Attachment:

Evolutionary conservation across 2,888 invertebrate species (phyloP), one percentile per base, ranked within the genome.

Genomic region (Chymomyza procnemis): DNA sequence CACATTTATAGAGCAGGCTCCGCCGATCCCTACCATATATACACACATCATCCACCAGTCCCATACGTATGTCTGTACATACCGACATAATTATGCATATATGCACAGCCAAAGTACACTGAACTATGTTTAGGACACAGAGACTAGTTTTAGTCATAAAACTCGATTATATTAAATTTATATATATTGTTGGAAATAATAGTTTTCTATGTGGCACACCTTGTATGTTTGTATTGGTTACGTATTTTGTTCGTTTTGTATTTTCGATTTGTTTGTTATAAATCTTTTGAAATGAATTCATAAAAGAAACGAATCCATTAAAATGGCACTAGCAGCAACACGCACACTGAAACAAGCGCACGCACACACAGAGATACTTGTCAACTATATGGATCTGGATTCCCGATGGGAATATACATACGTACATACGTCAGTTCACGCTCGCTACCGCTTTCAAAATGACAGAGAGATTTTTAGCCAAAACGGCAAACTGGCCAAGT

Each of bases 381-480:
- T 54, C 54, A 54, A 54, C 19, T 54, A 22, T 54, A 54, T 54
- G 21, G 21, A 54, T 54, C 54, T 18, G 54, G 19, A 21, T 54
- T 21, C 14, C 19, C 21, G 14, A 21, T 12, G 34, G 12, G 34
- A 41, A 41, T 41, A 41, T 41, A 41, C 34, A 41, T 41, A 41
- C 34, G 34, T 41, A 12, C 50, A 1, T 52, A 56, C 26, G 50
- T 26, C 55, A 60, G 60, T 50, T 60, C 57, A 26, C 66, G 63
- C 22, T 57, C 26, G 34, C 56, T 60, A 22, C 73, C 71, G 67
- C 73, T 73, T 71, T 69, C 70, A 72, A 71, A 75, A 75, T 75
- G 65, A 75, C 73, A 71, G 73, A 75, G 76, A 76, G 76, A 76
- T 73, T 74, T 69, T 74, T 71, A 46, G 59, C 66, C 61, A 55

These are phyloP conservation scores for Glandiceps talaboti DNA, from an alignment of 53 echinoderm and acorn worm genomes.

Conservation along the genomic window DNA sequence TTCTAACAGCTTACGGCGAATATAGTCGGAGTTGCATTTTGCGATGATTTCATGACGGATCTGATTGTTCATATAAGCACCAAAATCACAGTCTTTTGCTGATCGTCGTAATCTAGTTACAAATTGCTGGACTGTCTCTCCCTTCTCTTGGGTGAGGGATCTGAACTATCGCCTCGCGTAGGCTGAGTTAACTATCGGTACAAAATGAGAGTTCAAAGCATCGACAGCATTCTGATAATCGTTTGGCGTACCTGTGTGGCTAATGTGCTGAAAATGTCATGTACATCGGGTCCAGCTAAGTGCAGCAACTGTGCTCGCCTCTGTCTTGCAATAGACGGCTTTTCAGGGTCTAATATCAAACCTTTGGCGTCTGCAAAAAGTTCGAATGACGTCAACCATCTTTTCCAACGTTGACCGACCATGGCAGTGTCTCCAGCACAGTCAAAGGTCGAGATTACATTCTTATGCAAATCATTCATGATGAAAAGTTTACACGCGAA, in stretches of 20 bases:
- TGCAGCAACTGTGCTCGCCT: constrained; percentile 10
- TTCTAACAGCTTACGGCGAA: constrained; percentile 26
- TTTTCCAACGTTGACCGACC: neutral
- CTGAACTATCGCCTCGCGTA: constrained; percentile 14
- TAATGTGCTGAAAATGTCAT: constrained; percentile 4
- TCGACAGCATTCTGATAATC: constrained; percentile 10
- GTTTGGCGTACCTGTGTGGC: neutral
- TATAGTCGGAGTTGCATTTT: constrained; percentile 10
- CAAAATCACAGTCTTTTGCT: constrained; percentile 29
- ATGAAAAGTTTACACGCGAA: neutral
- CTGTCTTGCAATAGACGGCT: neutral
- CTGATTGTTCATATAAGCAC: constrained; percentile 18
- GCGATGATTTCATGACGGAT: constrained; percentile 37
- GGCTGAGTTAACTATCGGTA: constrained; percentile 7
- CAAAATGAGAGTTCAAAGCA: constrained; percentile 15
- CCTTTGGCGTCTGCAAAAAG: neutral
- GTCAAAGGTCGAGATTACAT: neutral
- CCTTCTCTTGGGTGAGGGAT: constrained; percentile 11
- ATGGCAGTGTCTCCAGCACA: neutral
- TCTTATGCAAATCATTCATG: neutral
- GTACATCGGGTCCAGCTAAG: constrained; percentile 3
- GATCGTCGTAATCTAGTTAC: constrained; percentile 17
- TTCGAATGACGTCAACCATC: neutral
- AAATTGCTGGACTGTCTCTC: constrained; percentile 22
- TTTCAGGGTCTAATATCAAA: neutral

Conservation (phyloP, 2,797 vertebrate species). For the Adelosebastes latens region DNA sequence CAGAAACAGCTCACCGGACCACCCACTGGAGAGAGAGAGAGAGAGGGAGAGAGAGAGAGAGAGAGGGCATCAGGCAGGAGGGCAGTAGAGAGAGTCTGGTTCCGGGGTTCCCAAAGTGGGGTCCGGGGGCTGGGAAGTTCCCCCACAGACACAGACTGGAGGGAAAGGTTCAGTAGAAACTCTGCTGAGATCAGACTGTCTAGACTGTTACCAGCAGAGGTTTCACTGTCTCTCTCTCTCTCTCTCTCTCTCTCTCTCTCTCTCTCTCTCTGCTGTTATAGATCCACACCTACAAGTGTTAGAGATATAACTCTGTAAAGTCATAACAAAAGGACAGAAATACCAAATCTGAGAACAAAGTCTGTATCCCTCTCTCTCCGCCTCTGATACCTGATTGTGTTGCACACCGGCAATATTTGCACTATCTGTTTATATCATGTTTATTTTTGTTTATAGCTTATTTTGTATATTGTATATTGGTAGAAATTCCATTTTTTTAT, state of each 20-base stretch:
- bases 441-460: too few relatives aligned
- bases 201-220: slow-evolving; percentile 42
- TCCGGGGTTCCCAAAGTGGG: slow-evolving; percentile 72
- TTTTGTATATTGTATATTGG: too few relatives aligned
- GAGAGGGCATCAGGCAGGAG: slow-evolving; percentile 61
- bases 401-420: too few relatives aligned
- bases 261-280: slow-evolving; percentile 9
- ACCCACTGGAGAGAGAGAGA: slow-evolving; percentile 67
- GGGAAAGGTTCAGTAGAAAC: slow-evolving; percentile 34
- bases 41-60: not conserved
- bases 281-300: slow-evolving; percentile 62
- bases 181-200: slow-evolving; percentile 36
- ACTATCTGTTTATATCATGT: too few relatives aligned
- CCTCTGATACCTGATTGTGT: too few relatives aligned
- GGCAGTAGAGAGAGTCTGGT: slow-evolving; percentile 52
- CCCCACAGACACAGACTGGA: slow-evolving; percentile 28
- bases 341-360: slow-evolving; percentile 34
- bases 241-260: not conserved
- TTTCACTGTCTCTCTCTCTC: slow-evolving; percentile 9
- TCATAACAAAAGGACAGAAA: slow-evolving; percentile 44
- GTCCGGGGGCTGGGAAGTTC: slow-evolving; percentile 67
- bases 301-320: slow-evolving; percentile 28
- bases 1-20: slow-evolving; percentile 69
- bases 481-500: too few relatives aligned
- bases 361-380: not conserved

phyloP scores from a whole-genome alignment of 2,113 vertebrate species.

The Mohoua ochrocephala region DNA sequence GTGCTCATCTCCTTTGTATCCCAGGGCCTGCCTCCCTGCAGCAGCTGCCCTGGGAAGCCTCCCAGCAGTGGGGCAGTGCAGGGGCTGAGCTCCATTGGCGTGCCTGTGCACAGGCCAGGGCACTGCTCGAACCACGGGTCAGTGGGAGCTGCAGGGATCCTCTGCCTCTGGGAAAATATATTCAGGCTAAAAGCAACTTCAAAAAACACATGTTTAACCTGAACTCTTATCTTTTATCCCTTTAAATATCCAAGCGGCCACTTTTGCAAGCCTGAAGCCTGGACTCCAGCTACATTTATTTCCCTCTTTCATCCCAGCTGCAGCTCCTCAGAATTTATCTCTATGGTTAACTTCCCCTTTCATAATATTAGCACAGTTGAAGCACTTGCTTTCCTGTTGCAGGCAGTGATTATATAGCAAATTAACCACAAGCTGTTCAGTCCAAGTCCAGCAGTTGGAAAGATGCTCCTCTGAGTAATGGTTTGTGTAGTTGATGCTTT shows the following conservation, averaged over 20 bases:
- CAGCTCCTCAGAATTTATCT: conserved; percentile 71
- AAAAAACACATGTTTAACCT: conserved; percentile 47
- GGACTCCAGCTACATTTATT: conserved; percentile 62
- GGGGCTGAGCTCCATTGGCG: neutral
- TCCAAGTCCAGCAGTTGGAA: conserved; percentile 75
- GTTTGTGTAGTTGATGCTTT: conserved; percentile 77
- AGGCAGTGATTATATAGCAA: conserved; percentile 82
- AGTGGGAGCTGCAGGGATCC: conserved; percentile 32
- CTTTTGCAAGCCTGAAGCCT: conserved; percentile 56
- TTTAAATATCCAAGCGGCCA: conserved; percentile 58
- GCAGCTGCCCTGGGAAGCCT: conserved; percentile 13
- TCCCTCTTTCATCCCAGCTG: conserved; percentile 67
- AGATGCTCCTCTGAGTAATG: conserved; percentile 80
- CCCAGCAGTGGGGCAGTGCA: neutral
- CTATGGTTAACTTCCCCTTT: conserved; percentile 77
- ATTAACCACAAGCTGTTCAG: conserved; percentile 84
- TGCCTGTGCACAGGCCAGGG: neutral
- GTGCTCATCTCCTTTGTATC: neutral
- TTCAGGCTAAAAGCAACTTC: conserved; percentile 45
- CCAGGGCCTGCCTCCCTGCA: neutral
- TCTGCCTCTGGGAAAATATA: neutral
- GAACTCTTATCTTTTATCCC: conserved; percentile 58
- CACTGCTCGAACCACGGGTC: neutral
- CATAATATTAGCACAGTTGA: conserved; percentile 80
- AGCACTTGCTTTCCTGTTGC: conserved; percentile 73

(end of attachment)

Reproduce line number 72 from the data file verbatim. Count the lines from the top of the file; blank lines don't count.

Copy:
- GGGGCTGAGCTCCATTGGCG: neutral